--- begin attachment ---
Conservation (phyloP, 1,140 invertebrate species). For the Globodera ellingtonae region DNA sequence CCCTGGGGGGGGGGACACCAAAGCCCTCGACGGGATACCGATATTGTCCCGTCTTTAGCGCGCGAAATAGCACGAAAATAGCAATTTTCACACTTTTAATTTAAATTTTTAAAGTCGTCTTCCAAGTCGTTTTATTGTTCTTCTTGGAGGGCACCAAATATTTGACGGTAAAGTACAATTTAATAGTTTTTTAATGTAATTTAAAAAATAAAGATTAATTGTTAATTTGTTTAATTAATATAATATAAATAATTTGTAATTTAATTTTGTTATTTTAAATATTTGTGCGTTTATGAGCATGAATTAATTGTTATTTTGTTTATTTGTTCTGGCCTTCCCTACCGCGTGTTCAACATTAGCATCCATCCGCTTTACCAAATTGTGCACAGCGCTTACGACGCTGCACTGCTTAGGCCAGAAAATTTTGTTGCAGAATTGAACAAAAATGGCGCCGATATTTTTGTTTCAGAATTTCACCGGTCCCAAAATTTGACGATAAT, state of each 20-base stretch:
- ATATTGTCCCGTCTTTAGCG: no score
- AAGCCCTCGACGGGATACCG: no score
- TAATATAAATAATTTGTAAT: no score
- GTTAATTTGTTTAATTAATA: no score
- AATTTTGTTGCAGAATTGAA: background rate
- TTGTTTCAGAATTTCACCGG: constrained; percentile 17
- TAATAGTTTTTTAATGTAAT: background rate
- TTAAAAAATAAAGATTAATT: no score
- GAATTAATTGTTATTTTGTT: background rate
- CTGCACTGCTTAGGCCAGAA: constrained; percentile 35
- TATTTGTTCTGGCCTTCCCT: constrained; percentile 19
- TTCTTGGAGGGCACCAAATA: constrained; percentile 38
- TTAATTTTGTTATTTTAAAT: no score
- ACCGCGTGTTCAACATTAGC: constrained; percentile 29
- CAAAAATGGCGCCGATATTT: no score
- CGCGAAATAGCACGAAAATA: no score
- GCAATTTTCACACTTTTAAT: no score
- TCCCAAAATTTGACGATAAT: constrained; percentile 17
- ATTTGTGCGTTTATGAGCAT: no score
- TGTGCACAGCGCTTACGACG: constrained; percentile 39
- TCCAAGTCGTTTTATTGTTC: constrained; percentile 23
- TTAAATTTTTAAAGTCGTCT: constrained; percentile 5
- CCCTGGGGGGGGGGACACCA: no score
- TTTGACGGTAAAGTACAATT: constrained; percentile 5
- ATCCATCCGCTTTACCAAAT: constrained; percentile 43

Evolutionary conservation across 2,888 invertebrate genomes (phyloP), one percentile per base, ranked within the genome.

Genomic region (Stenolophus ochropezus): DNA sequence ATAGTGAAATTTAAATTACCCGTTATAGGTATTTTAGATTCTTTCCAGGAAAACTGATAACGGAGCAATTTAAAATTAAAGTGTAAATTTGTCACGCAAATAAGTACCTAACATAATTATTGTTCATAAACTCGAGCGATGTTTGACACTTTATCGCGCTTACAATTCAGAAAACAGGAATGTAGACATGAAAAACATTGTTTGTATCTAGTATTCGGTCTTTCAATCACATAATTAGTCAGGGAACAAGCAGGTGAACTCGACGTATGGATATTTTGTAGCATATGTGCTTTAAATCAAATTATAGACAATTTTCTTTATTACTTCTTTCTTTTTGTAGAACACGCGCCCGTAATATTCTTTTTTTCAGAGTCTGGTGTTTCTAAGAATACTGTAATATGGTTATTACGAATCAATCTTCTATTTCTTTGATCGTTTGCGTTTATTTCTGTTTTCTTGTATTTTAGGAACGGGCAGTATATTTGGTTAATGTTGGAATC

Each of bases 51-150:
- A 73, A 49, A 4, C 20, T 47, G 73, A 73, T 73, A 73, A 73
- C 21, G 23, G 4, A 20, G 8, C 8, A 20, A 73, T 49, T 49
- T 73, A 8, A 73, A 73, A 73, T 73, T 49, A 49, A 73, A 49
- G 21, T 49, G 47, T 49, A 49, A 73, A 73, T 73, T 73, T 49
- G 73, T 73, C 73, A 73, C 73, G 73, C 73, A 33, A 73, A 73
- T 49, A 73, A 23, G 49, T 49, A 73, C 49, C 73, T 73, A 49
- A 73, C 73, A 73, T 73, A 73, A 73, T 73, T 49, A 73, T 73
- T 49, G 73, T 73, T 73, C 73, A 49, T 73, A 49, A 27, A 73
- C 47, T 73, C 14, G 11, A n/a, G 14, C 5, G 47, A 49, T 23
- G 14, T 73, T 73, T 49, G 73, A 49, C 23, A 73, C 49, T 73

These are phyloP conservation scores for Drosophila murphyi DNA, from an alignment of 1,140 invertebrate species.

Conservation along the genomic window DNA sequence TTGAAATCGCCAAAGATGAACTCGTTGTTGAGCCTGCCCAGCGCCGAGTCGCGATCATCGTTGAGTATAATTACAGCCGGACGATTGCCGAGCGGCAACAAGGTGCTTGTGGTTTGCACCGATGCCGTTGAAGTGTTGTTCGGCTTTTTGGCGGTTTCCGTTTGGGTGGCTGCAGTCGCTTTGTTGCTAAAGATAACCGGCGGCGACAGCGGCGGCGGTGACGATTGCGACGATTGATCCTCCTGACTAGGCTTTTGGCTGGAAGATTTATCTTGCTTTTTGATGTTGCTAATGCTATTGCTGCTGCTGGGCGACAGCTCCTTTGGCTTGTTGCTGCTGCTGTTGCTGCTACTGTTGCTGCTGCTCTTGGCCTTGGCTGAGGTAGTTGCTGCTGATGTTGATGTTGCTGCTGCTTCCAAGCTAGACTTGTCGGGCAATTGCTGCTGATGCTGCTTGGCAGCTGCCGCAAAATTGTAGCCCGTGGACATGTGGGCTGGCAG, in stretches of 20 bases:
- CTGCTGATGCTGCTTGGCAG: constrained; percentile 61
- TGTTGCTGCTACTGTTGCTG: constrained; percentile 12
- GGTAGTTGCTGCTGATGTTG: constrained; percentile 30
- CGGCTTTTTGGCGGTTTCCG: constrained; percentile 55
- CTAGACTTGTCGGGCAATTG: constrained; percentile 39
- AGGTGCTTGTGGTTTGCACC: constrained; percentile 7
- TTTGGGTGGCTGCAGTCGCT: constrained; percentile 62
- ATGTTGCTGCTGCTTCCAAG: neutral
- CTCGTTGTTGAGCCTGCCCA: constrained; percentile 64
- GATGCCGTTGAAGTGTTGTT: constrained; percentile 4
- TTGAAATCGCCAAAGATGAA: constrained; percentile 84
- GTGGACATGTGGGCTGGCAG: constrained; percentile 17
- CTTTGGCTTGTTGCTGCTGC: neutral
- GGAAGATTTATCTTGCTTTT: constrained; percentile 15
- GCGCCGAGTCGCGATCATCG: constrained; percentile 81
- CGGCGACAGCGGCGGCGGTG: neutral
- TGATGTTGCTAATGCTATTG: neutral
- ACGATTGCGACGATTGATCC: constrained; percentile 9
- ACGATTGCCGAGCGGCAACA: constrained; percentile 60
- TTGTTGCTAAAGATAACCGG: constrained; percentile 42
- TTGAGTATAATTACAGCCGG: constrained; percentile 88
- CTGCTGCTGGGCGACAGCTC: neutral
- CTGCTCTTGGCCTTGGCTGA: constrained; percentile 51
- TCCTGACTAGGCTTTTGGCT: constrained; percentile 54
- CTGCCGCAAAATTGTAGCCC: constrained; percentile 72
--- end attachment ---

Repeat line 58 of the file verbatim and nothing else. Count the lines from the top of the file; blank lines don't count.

- TGATGTTGCTAATGCTATTG: neutral